Pointlessly staring at live logs and waiting for a miracle to happen is a huge time sink for data scientists everywhere. Instead, one should strive for an asynchronous workflow. In this article, we define asynchronous workflows, figure out some of the obstacles and finally guide you to a next article to look at a real-life example in action in Jupyter Notebooks.
What is a synchronous workflow?
Before we can say anything about asynchronous workflows, we have to define the synchronous counterpart. A synchronous workflow is the iterative cycle of creation & testing, where only one or the other is taking place at any one time. For example in software development, you write code, test it, then write some more code, then test that code, write even more code, test it again, code, test, code, test, code… repeat until IPO. Simple!
A synchronous workflow is often so ingrained into our way of doing things that we do not even recognize it as a thing. This is also the reason why it often isn’t even questioned. It is hard to question something that you don’t even realize exists.
While the cycle is the same for both software development and machine learning, we can see that there is a huge difference between them.
In software development, you usually get results quite fast. Imagine changing the layout of a web form or the physics formula of your mobile game. The time it takes to test the results is probably minuscule compared to the time it took to write the code. On the other hand, in machine learning, it is the inverse. The time it takes to change a few hyperparameters is often just a blink of an eye compared to the time it takes to see the training results.
The real measure of success is the number of experiments
that can be crowded into 24 hours.
~ Thomas A. Edison
If we look at our timeline of machine learning from above and imagine it being 24 hours, it is obvious that we are not crowding many experiments into it. Waiting for training results is eating most of our time. Lucky for us, there is an important difference between coding and waiting:
One can only code one thing at a time, yet wait for infinite tests.
This is what we refer to as an asynchronous workflow.
When you create a model and start training it, the point is not to get a cup of coffee and stare at the abyss of output logs for hours. Instead, start working on another experiment simultaneously, while the previous is still running. This is the asynchronous workflow for machine learning.
Why are we not doing it?
Why is it that people still stick with the synchronous cycle, while it is obvious that it is not optimal? There are a few common reasons:
Lack of tooling
Most of the tools are still made by software engineers for software engineers. In software engineering, the synchronous workflow is the norm. Write some code, press “play” and wait for results. If the core design philosophy of the tool is synchronous, then it is no wonder that workflows end up synchronous too.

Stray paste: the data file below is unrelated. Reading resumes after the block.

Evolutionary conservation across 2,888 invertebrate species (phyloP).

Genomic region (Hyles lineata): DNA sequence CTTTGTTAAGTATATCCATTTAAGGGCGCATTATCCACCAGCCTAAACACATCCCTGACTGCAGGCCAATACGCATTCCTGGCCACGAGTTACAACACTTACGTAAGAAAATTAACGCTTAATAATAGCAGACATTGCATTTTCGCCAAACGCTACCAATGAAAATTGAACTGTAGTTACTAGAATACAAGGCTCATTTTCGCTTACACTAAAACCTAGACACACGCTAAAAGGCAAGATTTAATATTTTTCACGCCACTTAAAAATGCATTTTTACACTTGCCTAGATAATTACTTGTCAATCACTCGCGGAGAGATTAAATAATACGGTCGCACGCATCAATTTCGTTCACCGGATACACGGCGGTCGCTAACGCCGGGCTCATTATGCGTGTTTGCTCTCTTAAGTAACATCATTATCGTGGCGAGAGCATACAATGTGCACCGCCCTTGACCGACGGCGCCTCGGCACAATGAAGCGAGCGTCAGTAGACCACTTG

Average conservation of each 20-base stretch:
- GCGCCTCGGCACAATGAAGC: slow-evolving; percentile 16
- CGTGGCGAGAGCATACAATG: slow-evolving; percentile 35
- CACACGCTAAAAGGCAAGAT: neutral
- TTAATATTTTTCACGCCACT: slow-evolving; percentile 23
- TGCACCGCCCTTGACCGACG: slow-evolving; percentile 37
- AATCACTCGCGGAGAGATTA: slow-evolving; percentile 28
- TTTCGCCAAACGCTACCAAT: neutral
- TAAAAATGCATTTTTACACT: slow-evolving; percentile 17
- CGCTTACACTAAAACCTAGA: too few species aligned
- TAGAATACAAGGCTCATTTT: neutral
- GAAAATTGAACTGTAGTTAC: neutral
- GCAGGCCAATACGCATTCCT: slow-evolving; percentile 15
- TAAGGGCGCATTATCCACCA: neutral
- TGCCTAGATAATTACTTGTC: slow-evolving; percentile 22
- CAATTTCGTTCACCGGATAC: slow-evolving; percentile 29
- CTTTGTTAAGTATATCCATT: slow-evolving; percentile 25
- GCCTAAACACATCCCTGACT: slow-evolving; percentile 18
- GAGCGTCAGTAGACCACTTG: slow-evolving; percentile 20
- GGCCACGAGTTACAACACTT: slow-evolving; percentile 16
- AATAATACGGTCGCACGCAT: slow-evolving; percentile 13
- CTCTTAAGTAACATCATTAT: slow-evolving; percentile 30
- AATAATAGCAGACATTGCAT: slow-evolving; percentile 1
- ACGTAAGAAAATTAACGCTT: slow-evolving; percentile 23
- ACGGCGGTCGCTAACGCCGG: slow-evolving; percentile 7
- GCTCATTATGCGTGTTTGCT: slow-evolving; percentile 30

Fear of losing work
When one starts branching out a lot and running dozens of things in parallel, there is increased mental chaos and fear of losing work or clicking the wrong thing. After all, doing just one thing at a time feels more straightforward and safer.
In some cases, the people who actually would prefer to work asynchronously, can’t do it. It requires extra skills like setting up servers or writing a lot of glue code, so they are forced to fall back to the default synchronous workflow.
What would make us do it?
Given that we know that asynchronous workflows are the way to go and have listed some of the common barriers for it, what would be the requirements for a tool that makes us take the leap?
The tool needs to be as easy as the synchronous “competitor”. Imagine that you have two options for a tool that you’ll use all day long, every day. You are very likely to pick the easier one, even when you know that the more difficult to use would be more optimal. For example, if starting a new test is just one click for the synchronous tool, then doing the same with an asynchronous one can’t be three clicks and a CLI command. The pain of repeating that 30 times a day is going to make you fall back to your old ways.
The shift from a single branch to dozens in parallel comes with an increased cognitive load. Just because it isn’t optimal to keep staring at the output logs of your live test, it doesn’t mean that you shouldn’t take a peek every now and then. On the other hand, you can’t have a constant stream of notification messages or dozen blinking lights on your screen while you are trying to code, either. A good asynchronous tool would take a backseat and be very careful in balancing your attention.
The chaos of multiple simultaneous branches puts more pressure on bookkeeping. If the tool doesn’t organize and version control the avalanche of tests and experiments in a safe, straightforward and transparent way, you end up losing work or making cognitive errors along the way.
Does the perfect tool exist?
Valohai is a machine learning platform that helps you execute on-demand experiments in the cloud with full version control. We have developed a Jupyter Notebook extension which is specifically optimized to provide a smooth asynchronous workflow described in this article. In the next blog post we'll show you how Valohai's Jupyter Notebook extension works in practice.